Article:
Their cline repeats slogans adapted from Russell and Hume, and pounds the table, without even perhaps understanding their own slogans. However, they pledge total and absolute obedience to Science, so they make useful cannon fodder in the war of ideas.

It is no fault of their own, it is simply the inevitable churning of the natural order on a train track from the Big Bang, combined with childhood deprivation and religious oppression.

#8 Comment By Emil Bogdan On April 5, 2018 @ 11:30 am

bkh, the Left is on welfare, unemployed, smoking pot and hanging out with Mexicans at the burrito joint, and next up? Some ultra-violence. Just read their prophet of uncompromising and virulent identity politics, Ben Franklin:

“Why should the Palatine Boors be suffered to swarm into our Settlements and, by herding together, establish their Language and Manners, to the Exclusion of ours? Why should Pennsylvania, founded by the English, become a Colony of Aliens, who will shortly be so numerous as to Germanize us instead of our Anglifying them, and will never adopt our Language or Customs any more than they can acquire our Complexion?

Which leads me to add one Remark, that the Number of purely white People in the World is proportionably very small. All Africa is black or tawny; Asia chiefly tawny; America (exclusive of the new Comers) wholly so. And in Europe, the Spaniards, Italians, French, Russians, and Swedes, are generally of what we call a swarthy Complexion; as are the Germans also, the Saxons only excepted, who, with the English, make the principal Body of White People on the Face of the Earth. I could wish their Numbers were increased. And while we are, as I may call it, Scouring our Planet, by clearing America of Woods, and so making this Side of our Globe reflect a brighter Light to the Eyes of Inhabitants in Mars or Venus, why should we, in the Sight of Superior Beings, darken its People? Why increase the Sons of Africa, by planting them in America, where we have so fair an Opportunity, by excluding all Blacks and Tawneys, of increasing the lovely White and Red? But perhaps I am partial to the Complexion of my Country, for such Kind of Partiality is natural to Mankind.”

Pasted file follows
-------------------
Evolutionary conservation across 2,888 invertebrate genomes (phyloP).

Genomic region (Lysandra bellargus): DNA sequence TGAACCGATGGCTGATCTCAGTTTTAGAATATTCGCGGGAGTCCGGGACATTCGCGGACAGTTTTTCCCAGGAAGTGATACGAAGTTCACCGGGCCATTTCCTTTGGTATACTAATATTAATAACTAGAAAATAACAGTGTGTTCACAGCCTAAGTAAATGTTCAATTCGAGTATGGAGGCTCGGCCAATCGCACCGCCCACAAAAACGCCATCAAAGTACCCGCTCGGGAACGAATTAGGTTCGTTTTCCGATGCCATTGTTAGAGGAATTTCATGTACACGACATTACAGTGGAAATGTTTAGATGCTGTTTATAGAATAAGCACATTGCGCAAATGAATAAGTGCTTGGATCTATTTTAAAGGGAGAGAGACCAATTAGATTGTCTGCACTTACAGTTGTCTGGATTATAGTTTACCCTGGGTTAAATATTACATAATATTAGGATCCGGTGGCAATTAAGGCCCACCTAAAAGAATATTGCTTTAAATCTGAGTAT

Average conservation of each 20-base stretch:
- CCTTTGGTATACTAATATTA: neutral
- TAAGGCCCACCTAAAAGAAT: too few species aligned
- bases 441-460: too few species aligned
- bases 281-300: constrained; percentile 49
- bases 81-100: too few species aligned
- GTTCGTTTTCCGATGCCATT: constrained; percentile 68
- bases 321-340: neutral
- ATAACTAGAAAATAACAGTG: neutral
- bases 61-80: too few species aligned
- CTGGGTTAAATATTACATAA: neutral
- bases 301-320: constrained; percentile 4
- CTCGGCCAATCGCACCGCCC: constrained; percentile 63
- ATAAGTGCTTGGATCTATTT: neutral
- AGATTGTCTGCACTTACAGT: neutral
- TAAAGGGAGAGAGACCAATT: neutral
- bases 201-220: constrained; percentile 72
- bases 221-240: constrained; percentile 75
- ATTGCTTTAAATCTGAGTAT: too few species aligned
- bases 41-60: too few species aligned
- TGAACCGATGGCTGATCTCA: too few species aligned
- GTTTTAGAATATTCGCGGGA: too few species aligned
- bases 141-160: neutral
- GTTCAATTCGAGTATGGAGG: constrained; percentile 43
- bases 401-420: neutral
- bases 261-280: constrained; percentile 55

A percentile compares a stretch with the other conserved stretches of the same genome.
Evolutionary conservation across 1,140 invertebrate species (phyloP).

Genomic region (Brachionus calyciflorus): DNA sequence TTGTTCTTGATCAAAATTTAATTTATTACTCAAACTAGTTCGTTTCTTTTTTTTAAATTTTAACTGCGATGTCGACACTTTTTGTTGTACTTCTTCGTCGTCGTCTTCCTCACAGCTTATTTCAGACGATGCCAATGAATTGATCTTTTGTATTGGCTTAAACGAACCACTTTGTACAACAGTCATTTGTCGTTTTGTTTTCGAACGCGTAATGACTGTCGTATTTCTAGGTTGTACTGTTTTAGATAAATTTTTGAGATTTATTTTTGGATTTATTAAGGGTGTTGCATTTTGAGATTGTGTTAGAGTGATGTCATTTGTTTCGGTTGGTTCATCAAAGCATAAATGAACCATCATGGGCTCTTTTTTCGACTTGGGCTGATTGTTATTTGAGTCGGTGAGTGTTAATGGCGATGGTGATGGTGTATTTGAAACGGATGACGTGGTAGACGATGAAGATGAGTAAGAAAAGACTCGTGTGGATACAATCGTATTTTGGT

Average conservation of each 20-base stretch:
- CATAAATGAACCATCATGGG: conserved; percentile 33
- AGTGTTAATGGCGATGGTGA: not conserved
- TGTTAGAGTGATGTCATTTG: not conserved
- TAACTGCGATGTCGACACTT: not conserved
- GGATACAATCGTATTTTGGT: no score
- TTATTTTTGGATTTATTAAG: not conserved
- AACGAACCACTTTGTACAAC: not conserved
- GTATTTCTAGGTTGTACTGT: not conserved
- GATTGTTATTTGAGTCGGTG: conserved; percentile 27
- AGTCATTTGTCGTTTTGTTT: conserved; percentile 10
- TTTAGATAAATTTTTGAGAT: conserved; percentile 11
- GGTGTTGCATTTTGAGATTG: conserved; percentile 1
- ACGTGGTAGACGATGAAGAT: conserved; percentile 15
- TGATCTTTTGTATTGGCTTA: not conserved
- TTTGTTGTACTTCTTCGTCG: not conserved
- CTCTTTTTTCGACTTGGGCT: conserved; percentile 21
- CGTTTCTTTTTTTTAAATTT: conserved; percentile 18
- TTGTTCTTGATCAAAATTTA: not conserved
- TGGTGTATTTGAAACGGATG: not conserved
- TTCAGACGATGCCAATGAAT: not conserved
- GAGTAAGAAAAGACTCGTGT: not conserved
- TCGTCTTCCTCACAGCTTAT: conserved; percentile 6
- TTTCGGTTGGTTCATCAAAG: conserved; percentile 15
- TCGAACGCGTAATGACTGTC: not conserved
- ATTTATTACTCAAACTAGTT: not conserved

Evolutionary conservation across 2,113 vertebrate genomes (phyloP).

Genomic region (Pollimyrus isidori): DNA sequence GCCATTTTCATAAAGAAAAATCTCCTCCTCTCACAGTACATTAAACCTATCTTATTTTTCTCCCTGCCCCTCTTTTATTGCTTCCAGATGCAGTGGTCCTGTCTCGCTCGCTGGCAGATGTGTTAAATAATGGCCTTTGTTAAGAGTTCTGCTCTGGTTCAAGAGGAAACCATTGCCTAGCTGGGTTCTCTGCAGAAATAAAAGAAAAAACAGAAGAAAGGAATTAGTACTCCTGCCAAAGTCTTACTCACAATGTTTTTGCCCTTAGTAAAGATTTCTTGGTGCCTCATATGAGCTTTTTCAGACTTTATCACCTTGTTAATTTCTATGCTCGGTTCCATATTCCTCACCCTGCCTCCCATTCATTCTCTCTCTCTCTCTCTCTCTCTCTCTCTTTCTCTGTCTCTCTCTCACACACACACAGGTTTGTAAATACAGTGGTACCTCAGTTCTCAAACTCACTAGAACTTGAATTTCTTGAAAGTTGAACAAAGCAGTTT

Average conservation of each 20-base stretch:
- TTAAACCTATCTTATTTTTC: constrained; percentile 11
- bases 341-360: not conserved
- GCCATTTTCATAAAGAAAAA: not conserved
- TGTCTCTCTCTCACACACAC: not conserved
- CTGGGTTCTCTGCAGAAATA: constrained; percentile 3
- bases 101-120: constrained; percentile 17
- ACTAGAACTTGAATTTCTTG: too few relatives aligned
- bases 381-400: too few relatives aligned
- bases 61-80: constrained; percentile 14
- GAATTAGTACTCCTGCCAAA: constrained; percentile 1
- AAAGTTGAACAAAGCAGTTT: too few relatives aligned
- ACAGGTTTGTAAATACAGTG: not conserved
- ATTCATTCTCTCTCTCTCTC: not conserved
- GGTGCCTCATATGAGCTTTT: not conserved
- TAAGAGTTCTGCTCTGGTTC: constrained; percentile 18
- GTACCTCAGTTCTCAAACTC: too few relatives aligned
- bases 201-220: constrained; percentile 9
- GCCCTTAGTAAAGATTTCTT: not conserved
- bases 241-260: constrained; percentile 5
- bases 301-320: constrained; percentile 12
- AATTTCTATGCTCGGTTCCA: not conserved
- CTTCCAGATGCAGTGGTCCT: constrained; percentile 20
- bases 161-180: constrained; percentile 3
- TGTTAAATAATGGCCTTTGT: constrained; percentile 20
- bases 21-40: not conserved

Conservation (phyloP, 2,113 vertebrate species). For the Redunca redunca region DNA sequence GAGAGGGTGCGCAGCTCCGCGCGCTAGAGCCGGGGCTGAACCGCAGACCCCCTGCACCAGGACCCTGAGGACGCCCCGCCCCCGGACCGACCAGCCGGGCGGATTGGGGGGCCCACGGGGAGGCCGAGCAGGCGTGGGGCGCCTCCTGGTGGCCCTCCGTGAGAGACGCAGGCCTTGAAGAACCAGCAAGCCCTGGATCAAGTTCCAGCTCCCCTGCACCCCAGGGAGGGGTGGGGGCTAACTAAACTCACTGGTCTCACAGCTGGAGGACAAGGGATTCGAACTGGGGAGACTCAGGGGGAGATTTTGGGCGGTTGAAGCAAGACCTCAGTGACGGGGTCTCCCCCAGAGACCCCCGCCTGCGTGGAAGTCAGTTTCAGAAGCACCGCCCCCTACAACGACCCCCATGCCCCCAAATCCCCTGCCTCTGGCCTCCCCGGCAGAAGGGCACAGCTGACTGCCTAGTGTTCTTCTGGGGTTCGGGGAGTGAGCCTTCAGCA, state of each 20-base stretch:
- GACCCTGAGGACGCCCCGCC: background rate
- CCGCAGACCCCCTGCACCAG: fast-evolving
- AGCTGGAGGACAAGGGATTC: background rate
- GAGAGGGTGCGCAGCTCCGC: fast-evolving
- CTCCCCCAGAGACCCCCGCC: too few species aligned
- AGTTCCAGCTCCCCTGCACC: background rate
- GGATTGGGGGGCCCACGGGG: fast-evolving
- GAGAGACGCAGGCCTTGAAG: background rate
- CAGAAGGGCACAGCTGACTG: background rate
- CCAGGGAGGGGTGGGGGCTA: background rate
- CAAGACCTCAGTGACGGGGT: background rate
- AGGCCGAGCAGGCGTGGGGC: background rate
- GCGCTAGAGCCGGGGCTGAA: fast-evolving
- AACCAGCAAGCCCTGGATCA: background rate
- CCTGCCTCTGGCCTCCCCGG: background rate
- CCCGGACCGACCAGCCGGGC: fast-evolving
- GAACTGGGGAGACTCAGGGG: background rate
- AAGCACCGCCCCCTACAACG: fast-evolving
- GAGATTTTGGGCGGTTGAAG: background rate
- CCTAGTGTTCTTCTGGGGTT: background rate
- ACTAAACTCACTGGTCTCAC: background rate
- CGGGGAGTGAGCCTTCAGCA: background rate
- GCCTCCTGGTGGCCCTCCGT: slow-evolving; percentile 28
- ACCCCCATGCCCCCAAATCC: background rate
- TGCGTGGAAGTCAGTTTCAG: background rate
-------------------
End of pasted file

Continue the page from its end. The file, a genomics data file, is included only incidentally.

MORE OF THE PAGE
#9 Comment By EliteCommInc. On April 5, 2018 @ 1:10 pm